Recording and monitoring is one thing, but the real test for CPD is the self-evaluation by the participant – how valuable was the experience for them?
Jill says: “If they learned nothing new or didn’t gain a deeper understanding about something or didn’t have their current knowledge and understanding reinforced and validated then it probably wasn’t very valuable.” That’s where planning comes into play.
What do you want out of it?
Time is money and money, clearly, is money. This is why when practices buy in CPD they need to take care and plan. David believes practices should consider CPD for the coming 12 to 18 months and try to align the training with both the needs of the practice and those of individual staff members by asking the question “what do we want to get out of this CPD?”
Next, he says, is to make sure the CPD is fit for purpose. Will it deliver on the stated aims and objectives? Is the learning blend right for the individuals concerned?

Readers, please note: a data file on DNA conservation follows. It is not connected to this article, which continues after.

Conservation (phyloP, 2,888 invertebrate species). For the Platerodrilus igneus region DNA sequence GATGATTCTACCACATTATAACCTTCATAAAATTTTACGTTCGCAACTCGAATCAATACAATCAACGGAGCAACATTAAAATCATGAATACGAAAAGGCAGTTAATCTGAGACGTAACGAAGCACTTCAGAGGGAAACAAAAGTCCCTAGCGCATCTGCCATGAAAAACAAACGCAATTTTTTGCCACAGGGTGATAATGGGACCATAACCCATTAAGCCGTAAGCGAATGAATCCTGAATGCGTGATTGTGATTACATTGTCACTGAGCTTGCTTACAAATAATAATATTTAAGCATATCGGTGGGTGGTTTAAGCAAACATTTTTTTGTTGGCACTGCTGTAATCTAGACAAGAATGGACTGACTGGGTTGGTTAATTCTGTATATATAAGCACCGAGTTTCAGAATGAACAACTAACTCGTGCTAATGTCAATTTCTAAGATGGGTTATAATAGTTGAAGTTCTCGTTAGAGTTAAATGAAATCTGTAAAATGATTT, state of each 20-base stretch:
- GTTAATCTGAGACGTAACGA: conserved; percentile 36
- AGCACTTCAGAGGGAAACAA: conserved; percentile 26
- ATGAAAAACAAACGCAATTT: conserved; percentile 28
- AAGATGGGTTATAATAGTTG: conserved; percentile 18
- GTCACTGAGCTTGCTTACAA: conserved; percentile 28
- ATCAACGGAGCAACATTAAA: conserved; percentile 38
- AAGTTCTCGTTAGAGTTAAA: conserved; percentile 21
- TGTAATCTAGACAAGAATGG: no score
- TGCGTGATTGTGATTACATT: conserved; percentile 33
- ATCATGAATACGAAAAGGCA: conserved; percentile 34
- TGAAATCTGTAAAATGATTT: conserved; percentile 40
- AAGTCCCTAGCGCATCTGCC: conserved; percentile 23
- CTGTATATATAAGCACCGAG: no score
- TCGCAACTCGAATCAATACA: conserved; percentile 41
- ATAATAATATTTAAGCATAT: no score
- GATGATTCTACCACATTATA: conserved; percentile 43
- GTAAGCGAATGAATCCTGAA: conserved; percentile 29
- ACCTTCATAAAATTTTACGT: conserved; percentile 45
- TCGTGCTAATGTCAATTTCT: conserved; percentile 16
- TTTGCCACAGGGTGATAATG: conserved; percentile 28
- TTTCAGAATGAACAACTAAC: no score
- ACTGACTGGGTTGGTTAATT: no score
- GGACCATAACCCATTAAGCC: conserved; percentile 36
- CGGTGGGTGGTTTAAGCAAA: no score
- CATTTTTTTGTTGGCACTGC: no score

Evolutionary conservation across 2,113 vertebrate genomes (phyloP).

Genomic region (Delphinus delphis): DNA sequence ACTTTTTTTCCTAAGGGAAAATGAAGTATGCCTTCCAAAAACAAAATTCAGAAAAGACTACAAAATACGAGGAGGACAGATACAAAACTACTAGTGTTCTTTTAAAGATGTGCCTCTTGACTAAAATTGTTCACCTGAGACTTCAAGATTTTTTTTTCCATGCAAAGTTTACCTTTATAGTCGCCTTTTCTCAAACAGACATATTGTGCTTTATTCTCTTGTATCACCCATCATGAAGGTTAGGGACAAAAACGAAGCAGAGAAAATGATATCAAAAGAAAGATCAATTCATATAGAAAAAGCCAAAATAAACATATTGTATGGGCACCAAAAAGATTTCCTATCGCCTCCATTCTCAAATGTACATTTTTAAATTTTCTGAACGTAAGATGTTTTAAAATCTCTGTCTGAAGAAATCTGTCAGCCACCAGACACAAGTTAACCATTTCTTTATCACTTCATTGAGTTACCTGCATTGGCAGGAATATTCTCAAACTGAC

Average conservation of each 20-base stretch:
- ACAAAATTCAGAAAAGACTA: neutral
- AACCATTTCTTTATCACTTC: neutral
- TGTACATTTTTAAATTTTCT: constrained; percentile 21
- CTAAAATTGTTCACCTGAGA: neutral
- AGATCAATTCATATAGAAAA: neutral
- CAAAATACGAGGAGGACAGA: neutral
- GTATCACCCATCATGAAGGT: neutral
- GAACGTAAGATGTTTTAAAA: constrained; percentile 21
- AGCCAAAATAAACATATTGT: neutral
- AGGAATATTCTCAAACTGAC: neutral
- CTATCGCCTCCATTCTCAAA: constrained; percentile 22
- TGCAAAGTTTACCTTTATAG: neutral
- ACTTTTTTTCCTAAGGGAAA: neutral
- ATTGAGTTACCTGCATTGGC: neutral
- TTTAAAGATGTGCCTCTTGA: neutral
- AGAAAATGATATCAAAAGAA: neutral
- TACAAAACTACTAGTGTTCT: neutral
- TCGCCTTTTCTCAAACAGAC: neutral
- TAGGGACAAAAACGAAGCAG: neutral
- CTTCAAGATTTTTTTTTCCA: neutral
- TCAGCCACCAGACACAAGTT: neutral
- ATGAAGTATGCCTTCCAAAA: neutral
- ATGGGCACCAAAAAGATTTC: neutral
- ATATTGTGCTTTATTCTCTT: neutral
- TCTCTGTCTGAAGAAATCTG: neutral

With our busy lives, modular training programmes delivered over one or two years can help delegates to improve their skills and expertise, but they represent a significant investment in personal or staff development.
Before buying in any CPD it can be wise to speak to fellow vets, practice managers or nurses who have undertaken similar training. By doing this, individuals and practices can obtain the reassurance and confidence they need to make that investment.
Lastly, practices should look for group deals and a training platform that can provide training and progress updates for all of your team. Most importantly, make sure your staff are completing the CPD.
Seeking CPD relevant to individual staff, and also to the practice as a whole, is one key aspect to the process. But, from a practice point of view, enhancing a skill set of a team member then needs the opportunity for him or her to use that skill for the benefit of the practice.
By Adam Bernstein